“Who can you trust?” asked Garcia Miramontes. “There are people within the autodefensas that have flipped against them, and the [Mexican] Army is less trustworthy, the Marina less so, the Federal Police less, the municipal police even less!” He points to the good news that Jesus Reyna is incarcerated, two mayors in Michoacan have also been arrested, but warns, “that still leaves the police of Los Reyes, the mayor of Tepalcatepec, the mayor of La Ruana, the mayor of Buenavista Tomatlan, the mayor of Apatzingan.”
Garcia Miramontes called out the Governor of Michoacan, declaring, “Fausto Vallejo is not a nice, old man like he appears on TV. He’s a criminal, the same as a leader of the Caballeros Templarios.” He further states that there are former Templarios that try to appear as autodefensas, but they’re shaking down business owners all over again, they’re charging “taxes” on all sorts of commerce, extorting businesses, engaging in the same criminal activity as the cartels. “You can see who they are, riding in brand new pickup trucks, 15 people armed to the teeth with high-power automatic rifles of the sort that Dr. Mireles and the real autodefensas do not have,” Garcia Miramontes laments.
Responding to smears on his credibility, Garcia Miramontes says, “I’ve sent all of my documentation from my years of service in the army to the government, yet they still issue statements that contradict those documents.”
But is it reasonable to dismiss the allegation of the involvement of U.S. special forces in a conflict that is literally as remote as possible from any conceivable national interests? After all, according to an August 2012 edition of Mexico City-based news magazine Proceso (translated here), former president Felipe Calderon had personally approved a covert plan hatched by the White House, Pentagon, U.S. Northern Command (NORTHCOM), and the National Security Council to deploy a team of Navy SEALs to kill or capture the now-incarcerated Sinaloa Federation capo Chapo Guzman. It was a plan modeled exactly on SEAL Team Six’s “Operation Neptune Spear” which the U.S. government credits with the killing of Osama bin Laden.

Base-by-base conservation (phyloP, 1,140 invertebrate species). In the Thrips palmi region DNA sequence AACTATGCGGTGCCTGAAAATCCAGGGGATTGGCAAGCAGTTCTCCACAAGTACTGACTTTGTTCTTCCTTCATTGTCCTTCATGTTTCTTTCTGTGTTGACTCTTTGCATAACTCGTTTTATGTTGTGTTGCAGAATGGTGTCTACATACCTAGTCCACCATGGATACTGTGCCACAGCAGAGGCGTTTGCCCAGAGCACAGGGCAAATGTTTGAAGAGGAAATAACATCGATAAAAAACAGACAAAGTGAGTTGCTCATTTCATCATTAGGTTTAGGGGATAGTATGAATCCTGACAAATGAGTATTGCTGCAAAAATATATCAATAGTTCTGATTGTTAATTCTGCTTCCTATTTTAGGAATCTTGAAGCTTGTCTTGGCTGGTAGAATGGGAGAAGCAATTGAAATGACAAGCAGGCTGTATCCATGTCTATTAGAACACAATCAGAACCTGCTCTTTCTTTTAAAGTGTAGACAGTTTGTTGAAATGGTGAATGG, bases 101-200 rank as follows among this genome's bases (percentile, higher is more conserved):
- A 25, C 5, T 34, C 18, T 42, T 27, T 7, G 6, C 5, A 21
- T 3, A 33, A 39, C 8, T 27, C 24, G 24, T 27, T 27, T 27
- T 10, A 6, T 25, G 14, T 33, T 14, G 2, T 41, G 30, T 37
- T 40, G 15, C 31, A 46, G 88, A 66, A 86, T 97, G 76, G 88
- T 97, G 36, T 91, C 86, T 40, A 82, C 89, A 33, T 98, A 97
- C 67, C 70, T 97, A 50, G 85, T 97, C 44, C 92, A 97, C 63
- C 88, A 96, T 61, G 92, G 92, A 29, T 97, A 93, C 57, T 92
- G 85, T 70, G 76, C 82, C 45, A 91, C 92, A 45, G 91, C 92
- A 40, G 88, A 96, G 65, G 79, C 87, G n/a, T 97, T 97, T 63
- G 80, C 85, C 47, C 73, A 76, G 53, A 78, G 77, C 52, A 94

The White House plan included drones in the sky for surveillance and backup, and even specified that military counterparts in Mexico be excluded from the op entirely. This is the reason the proposal was completely rejected by Mexico’s top brass in the Army and Navy, the latter of which is still considered to be the most trusted branch of Mexico’s military. The so-called “Plan de Seguridad de Apoyo a México” (Security Plan to Support Mexico) may not have received the green-light then, but the Proceso article makes it clear that the Pentagon has kept this option on the table since, waiting for a more docile administration. Perhaps this administration is that of Pena Nieto’s, keen on political reforms and mesmerized by foreign investments, eager to demonstrate that it is in control, and open for business.
A FOIA request submitted to the U.S. Embassy in Mexico City by John Dyer at Muck Rock may reveal some information once the pertinent documents are released in September of this year, but given the tense, unstable situation in Michoacan, that may be too late to be of much use. The government has enacted a program (set to begin in earnest on May 10) to have the state’s myriad vigilante groups register their members and their firearms, and many fear this will be followed by total disarmament.
Given the continued presence of organized crime — evidenced by more recent armed confrontations with elements of Los Caballeros Templarios (the Knights Templar cartel), corrupt police forces, and at least a half-dozen government officials arrested in the last month or so — disarming the only available defense that remains for the people of Michoacan seems like an unwise move.
From the perspective of the Mexican government and their U.S. masters, however, the autodefensas represent an uncontrollable movement in a region fraught with turmoil. Drug cartels might be violent, ruthless, and unpredictable, but as long as the contraband and cash flows into and through the correct channels, they pose less of a threat to the state and its moneyed interests than an indigenous, armed revolution.
Consider, for example, how the U.S. and Mexico reacted two decades ago to the Zapatistas in Chiapas against the backdrop of the implementation of NAFTA. The allegations from Garcia Miramontes cannot be substantiated at present, but covert intervention by the United States against the autodefensas in Michoacan would not be at all surprising given what history illustrates.
Perhaps the CIA’s “Midwest Depot” and its 2,000,000 fresh rounds of AK-47 ammunition (enough to reload more than 66,000 Cuernos de chivos) — a weapon not used by U.S. forces — is playing a role in this? Will we ever know if the U.S. had a hand in smothering Michoacan’s local defense militias?